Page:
Combined Effect of Cultivar and Peel Chromaticity on Figs' Primary and Secondary Metabolites: Preliminary Study Using Biochemical and FTIR Fingerprinting Coupled to Chemometrics

Biology (Basel). 2021 Jun 23;10(7):573. doi: 10.3390/biology10070573.


Figs are a traditional pantry staple for healthy eating in Middle Eastern and North African countries as fig trees grow abundantly in such hot and dry climates. Despite the importance of this species, chemotypic diversity has gone unheeded and therefore its valorization pathways remain poorly documented. For this reason, high-pressure liquid chromatography (HPLC) alongside vibrational spectroscopy were used to investigate the changes of antiradical potency and primary and secondary metabolites in fresh figs with regard to the combined effect of the cultivar factor and the fruit peel chromatic coordinates. Fourier-transform infrared spectroscopy (FTIR) fingerprinting displayed six major peaks assigned to functional groups of the investigated samples with significant differences in their vibration intensities. Biochemical screening revealed highly significant variability (p < 0.05) among the investigated cultivars. Antioxidant activity was found to be higher in free radical scavenging using 2,2-diphenyl-1-picrylhydrazyl (DPPH) compared to ferric reducing ability (FRAP). Chemometric investigations of both biochemical and FTIR fingerprinting showed satisfactory resolutions, and the total phenol contents and chromatic coordinates had the highest scores in the dataset. However, the cultivars' geographical origin seemed not to have a clear impact on the clustering results. The aforementioned analytical procedures were found to be equally important and can be jointly used for high-resolution screening and discrimination of fig trees.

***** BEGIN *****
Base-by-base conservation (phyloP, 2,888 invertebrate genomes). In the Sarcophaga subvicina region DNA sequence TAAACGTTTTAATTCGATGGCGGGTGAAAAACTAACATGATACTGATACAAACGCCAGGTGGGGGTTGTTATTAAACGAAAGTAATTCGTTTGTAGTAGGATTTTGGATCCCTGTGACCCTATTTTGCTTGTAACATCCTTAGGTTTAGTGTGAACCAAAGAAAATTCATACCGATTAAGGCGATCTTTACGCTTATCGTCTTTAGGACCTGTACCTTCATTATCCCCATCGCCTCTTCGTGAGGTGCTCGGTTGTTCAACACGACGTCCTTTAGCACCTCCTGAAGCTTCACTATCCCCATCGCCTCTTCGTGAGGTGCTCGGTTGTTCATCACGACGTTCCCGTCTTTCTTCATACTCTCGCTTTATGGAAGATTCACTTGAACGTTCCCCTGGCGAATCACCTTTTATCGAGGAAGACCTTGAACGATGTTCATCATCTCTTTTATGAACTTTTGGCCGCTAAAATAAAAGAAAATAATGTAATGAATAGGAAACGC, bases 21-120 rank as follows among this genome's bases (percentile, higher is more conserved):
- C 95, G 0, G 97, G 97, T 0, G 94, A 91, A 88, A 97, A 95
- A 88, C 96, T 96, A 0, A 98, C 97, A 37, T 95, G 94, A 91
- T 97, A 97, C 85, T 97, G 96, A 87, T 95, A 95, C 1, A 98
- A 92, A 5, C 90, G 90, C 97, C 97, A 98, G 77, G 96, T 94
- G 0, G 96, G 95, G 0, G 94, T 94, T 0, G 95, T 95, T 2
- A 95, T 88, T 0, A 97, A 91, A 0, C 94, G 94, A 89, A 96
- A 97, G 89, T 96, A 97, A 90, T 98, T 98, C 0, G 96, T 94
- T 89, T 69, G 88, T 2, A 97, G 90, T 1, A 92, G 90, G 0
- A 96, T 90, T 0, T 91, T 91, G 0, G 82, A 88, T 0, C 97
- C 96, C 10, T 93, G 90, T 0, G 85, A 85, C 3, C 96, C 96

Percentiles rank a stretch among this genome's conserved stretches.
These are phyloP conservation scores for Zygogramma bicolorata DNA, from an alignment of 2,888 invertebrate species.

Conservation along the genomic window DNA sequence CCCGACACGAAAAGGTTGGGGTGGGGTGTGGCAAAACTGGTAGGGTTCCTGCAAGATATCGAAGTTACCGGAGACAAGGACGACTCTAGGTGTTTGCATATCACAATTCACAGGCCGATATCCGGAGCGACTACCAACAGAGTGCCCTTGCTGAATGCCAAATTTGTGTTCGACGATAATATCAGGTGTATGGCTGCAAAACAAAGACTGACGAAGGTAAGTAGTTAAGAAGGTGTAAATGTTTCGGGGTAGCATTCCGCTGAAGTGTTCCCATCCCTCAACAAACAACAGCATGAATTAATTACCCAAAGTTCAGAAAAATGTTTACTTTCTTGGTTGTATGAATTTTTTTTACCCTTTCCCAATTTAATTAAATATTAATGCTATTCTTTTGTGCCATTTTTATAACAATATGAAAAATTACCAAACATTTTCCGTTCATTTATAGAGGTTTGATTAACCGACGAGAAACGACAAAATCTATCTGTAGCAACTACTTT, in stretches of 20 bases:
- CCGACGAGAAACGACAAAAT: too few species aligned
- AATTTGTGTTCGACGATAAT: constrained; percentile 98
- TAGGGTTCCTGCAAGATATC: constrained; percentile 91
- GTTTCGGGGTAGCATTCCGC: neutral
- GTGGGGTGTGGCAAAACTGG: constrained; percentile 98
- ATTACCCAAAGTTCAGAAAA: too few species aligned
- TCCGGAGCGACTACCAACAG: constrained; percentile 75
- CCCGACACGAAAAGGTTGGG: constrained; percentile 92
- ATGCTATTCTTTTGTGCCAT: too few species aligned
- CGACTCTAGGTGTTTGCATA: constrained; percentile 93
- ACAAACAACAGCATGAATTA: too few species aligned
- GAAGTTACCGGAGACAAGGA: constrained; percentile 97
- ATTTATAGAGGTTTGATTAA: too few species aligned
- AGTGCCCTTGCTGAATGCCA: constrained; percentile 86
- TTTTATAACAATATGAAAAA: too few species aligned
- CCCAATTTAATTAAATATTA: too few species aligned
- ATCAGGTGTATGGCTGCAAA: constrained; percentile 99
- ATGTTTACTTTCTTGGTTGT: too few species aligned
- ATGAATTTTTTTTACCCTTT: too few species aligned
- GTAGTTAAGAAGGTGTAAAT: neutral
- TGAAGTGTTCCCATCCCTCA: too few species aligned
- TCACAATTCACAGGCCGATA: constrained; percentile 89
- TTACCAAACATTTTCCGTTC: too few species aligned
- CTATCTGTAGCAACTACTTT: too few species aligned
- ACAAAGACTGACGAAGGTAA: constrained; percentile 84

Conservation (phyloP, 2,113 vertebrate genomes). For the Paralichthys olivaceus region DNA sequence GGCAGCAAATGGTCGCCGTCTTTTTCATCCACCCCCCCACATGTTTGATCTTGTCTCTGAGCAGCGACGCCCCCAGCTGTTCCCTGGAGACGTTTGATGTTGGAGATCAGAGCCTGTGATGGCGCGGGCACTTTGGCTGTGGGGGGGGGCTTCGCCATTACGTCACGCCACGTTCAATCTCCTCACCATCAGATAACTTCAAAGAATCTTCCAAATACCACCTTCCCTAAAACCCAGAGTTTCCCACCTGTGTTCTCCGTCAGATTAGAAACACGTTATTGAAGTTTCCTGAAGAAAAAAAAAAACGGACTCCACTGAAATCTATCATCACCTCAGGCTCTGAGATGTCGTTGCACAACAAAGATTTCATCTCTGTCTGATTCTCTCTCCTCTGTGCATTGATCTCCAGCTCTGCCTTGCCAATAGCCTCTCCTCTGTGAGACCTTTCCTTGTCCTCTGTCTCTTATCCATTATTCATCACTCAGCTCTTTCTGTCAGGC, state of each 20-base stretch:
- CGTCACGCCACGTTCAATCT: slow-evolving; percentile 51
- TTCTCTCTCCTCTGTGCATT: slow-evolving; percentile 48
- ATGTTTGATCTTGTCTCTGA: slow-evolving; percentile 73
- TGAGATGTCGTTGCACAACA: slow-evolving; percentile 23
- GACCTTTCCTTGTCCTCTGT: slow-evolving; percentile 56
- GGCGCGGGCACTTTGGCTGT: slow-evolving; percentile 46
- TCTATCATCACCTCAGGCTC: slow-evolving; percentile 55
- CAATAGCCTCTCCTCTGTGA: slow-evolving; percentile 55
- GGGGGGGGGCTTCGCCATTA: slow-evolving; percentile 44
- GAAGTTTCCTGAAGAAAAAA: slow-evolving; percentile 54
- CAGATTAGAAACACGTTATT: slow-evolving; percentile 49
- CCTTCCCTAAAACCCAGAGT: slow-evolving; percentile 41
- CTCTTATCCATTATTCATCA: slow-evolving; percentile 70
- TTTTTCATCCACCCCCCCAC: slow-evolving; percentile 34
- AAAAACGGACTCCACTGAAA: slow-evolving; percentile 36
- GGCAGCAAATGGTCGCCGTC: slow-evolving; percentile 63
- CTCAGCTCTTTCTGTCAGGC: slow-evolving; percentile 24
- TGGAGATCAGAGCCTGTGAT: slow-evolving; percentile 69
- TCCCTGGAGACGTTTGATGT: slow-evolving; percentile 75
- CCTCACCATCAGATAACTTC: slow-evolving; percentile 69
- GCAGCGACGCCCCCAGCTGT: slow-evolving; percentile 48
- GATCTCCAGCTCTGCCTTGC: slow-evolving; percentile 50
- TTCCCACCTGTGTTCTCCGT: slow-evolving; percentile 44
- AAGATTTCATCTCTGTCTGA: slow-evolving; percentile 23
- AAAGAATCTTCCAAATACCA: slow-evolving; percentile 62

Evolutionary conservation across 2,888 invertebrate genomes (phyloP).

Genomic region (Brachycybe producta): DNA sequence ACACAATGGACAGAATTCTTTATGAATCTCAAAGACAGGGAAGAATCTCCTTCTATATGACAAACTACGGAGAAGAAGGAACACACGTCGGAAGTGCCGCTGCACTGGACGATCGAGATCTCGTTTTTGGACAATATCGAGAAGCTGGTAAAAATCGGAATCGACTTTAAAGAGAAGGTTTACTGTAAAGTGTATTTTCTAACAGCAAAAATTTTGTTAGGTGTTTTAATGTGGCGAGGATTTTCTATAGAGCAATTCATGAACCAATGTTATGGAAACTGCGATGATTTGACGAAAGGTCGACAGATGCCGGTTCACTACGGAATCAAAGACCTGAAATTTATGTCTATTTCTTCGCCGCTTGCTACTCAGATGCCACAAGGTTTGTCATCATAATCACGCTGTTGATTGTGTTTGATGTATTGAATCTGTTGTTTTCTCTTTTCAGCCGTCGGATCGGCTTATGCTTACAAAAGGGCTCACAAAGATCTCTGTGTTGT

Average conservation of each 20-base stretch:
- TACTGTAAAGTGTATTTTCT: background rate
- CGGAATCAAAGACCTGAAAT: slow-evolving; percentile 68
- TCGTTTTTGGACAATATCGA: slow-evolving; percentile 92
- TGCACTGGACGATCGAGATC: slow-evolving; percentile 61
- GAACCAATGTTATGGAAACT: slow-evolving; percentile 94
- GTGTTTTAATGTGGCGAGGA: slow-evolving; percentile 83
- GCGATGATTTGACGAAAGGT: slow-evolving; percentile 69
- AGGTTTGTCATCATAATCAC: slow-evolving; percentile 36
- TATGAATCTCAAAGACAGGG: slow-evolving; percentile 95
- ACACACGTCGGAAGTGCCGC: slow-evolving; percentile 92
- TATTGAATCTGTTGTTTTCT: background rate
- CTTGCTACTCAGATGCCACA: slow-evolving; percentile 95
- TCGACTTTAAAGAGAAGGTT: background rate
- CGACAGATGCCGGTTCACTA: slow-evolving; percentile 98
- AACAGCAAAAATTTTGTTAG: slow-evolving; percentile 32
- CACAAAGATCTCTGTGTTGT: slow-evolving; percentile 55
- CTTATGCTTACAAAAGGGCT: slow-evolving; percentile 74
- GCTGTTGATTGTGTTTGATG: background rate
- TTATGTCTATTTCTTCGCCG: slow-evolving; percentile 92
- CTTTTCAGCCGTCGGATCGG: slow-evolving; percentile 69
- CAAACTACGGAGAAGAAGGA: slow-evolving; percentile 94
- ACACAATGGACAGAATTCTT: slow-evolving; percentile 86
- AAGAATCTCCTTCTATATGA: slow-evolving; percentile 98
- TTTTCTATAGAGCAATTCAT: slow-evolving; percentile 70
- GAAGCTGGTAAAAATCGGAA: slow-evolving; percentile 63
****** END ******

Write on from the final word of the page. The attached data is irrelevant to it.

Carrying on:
Keywords: FTIR fingerprinting; Ficus carica L.; antioxidant activity; chemometrics; secondary metabolites.